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'The first time you see your name in print, it's magic!'
Yesterday, we carried an interview with novelist Qaisra Shahraz of Pakistani origin, whose new book Typhoon (also published as Love's Fury) has just hit bookshelves.
Today, we bring you an excerpt from Chapter 1:
Tuesday, May 2002
The village of Chiragpur was in mourning. Its revered head man, Baba Siraj Din, was dying. Straight after the call to prayer, from the mosque, the local qazi or judge made an emotional appeal to the villagers, to offer a special prayer for the departure of the old man's soul.
Inside his large whitewashed home Baba Siraj Din lay on his bed.
'Talaq! I divorce you!'
Those terrible words came echoing back down the years.
The crimson lips curved into a smile, as she peeped up at him from behind the dark sunglasses -- her long hair draping to her hips. A confident foot strapped in elegant black sandals stepped out. The second one faltered, his stern mask of disapproval whipping away her smile.
'Assalam alaikum, Babaji!' She greeted him politely.
She was a stranger in 'his' village and one who didn't attempt to cover her head in his presence. Siraj Din dismissed her salutation and pointedly ignoring her walked on. The woman remained standing next to her car, bewildered by his rudeness. He turned his henna-dyed head and rested his green gaze on her bare arm and the thick curtain of hair spread over her right shoulder. Tapping his ivory walking stick firmly on the ground, Siraj Din ruthlessly trod on.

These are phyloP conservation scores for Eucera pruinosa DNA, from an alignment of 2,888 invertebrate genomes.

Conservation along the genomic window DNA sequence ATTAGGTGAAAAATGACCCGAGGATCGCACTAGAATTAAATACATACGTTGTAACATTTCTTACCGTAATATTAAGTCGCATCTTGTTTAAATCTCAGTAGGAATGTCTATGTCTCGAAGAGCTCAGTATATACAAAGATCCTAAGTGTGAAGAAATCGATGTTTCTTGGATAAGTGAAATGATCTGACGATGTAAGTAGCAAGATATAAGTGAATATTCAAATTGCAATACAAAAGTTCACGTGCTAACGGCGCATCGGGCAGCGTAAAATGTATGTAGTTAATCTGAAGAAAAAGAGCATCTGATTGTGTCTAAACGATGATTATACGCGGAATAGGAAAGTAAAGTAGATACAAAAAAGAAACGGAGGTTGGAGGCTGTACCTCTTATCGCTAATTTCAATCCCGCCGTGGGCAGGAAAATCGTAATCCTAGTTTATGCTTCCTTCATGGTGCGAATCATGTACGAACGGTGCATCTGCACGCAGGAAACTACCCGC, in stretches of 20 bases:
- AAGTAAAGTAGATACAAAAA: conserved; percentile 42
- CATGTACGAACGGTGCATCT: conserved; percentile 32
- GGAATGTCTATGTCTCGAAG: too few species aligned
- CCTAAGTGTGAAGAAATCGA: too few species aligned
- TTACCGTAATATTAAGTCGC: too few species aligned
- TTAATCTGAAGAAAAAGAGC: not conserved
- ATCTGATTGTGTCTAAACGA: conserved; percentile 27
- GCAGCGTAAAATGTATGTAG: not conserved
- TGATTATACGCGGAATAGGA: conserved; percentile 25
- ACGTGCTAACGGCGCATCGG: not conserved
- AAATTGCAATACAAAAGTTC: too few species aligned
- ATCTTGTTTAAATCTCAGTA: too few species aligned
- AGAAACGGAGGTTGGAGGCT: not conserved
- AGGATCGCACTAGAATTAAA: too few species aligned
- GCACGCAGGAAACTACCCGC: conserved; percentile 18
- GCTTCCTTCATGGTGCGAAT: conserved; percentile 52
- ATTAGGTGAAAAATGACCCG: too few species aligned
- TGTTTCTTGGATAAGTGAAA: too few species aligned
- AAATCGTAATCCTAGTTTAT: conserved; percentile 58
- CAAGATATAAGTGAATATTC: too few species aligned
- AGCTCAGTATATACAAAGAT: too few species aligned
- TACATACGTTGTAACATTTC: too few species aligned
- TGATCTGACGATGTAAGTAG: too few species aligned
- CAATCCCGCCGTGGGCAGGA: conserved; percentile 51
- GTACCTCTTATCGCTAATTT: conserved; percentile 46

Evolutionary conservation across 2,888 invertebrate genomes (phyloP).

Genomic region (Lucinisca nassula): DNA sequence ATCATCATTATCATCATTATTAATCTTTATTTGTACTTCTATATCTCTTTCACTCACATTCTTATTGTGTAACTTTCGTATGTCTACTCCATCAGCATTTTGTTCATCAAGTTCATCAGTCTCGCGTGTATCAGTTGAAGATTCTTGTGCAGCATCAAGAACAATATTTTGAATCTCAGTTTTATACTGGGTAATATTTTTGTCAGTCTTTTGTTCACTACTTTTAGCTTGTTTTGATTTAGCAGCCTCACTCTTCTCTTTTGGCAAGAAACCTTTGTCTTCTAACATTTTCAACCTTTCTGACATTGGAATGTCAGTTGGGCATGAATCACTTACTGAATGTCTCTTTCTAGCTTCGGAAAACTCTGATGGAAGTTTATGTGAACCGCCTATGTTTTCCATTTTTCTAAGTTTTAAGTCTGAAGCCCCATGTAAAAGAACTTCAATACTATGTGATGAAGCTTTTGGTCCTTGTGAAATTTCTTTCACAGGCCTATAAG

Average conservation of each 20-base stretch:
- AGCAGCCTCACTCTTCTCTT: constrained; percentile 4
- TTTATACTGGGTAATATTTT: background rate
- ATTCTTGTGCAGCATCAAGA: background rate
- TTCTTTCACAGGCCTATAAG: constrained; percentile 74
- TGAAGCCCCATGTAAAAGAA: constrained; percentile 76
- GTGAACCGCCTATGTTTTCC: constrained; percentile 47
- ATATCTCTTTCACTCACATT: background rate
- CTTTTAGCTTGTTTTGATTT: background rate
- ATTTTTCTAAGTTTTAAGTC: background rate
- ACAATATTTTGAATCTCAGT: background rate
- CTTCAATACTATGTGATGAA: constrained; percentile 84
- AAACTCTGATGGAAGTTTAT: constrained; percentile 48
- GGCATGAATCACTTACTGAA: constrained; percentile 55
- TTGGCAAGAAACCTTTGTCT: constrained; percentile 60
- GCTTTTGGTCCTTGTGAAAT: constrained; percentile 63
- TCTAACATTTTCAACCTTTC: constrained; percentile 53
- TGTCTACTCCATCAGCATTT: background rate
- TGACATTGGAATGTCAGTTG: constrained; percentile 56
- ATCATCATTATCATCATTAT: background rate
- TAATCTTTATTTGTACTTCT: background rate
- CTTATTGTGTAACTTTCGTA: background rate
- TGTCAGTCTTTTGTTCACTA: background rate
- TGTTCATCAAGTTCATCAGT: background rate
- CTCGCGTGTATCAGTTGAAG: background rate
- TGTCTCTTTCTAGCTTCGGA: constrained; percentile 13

'Aba Jan!' His daughter-in-law's honey-sweet voice beckoned, willing him back to her world.
The dying man's head jerked up and nestled on a fresh cool spot on the pillow. He ignored Shahzada's intrusive voice, returning instead to the reel of memories rolling away behind his age-worn eyelids.
With the tightly-wound chador around her shoulders and bowed head, she glanced up from beneath the edge of the shawl. Her eyes were those of a wounded deer. Beseeching and resigned.
'I divorce you!' The words dropped on the hushed silence.
The awed leaves on the tree in the courtyard stopped rattling. The warm afternoon breeze stilled. The villagers held their breath.
'I divorce you! I divorce you! I divorce you!'
Three deadly talaqs pelted down onto her bent body, forcing her head to fall on her chest.
'Aba Jan!' The unwelcome voice of Shahzada careered in again, scattering the memories to joint the chaos at the back of his mind. Her cold hand was massaging his forehead now, bringing him back to the present.
Baba Siraj Din opened his eyes wide. Their icy green glare charged up to meet the warm brown glow of Shahzada's; unafraid, and beaming down their steadfast love at him. Then, miraculously his eyes softened. It was Shahzada, his beloved daughter-in-law. His tongue slipped out of his mouth, moistening his dry lips.